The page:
Federal Government Cheating States with Deregulation

The way the Federal Government, FG, is selling all that we read as infants
in school known as Public Corporations, is alarming. Instead of directly
accepting Confederalism, the FG is indirectly being treacherous with

It won’t continue to answer a Federal Government, when it has invariably
become a Confederation. The irony is that Confederalism, which is supposed
to be enjoyed by States, is now the benefit of some local and international
companies that are buying up Power Sector, Telephony, Refineries in
Nigeria. Just name them.

Nigeria may not get it right with a perfidious system. Somebody would say
that change is one thing that remains permanent. Yes, but only when it is
positive and does not habour underhanded tendencies, such as the country is
experiencing through deregulation.

Circuitously, deregulation is usurpation of the rights States are supposed
to enjoy, if the FG had gone direct to constituting a Confederation system,
instead of this disloyal to democracy christened deregulation.

Abuja, being the seat of power in Nigeria, wants to remain vibrant as ever
and does not want to decentralise power to the gains of States. It does not
want to be quite weak. But if we look at it properly with the way it is
selling everything that was known of Nigeria, it is becoming weak. Yet, it
continued to boast of federalism: a system of government where the central
government can be relatively stronger.

A contiguous look at this, the FG has metamorphosed from Federalism to
Confederalism; the latter being a system of government where the central
government is always quite weak. But instead of the States given this power
to control, for the weakness of the central power, the FG is re-channeling
that power to individuals and companies, in the shamefaced system it calls

Why the FG should be feeling-guilty of itself is that the United Nations,
UN, which it is a member state, has not sold its powers to individuals or
companies to manage as wont in Nigeria, but has leaned on the powers member
countries supply to it. This is a typical confederation, not deregulation,
as the Nigerian government is bent on practicing, in the name of democracy
or, is it reformation.

We may agree that the FG has magnanimous power to boast about and is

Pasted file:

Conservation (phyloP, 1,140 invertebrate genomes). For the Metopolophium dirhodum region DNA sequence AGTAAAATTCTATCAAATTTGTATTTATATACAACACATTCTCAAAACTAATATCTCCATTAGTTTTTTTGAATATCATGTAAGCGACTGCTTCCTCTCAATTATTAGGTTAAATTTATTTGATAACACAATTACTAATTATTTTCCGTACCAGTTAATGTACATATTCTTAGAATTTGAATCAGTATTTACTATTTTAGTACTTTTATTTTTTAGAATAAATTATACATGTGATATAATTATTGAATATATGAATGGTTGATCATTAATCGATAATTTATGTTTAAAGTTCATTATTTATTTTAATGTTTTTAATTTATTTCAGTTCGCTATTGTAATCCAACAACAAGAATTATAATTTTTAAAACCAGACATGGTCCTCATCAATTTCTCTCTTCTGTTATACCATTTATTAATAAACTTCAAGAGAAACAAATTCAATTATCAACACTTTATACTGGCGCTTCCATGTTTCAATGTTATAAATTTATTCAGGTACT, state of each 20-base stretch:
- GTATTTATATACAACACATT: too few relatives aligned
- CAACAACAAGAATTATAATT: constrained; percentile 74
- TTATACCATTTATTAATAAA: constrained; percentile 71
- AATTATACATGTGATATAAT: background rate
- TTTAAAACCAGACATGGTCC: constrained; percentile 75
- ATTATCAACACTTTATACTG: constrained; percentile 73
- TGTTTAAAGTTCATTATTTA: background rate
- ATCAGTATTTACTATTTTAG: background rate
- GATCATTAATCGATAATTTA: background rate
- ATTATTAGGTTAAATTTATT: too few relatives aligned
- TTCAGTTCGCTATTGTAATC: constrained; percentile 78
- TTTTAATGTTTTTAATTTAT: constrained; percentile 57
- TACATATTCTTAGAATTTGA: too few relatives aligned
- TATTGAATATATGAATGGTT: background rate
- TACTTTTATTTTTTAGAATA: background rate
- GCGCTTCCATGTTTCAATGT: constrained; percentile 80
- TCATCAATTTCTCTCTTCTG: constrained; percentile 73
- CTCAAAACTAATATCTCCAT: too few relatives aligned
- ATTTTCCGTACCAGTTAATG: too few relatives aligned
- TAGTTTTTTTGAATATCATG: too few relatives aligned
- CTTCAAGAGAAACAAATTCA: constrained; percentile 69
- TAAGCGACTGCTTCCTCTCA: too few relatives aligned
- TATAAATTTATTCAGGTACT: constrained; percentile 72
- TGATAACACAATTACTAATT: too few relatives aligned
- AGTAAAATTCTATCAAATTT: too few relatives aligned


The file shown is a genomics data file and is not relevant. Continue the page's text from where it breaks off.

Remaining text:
modeling governance through the United States. But the US spells out powers
and operates on the powers that are for the states and those that of the
central government, without any iota of infringement, as has become the
case in Nigeria, where Aso Rock is even in-charge of the issuance of
drivers license and most times, does not refer to the Constitution before
it takes action.

In India, where Federalism is also a concept, power of government is
divided between a central government and several regional governments. But
by the way the central government carries itself here; one may mistake it
that Nigeria is operating a unitary system of government, opposite of
federal system.

It is not in error if one has to think in this direction, because powers
that are supposed to be reserved to the state governments are the enjoyment
of those people and companies buying up everything Federal Government and
state governments have.

In a true federal system, things are rarely done this way, even though that
the central government has power over the citizenry. What this power has
turned out to become is the show of might by the FG that it has the
unilateral power to change division of power, which countries like US and
India that practice true federalism, cannot even nurse in their minds.

People could say that Confederalism is a practice of government known
between countries; but in earnest, it should be applicable to Nigeria,
because Nigeria is not a nation, but a country with subordination of
nations. It behooves Nigeria, therefore, to coordinate her policies within
the whims and caprices of the central power and state governments, without
bringing in individual or companies on top of the Constitution.

Much as every country wants to grow its economy, there should be
competences to common institutions, and not allowing direct powers to the
individuals and companies that are buying all the FG owned companies,
thereby externalising power which the States were better off to have been
the beneficiary. This is not a better way to go about Decentralism and
Self-Sustainability in a country.

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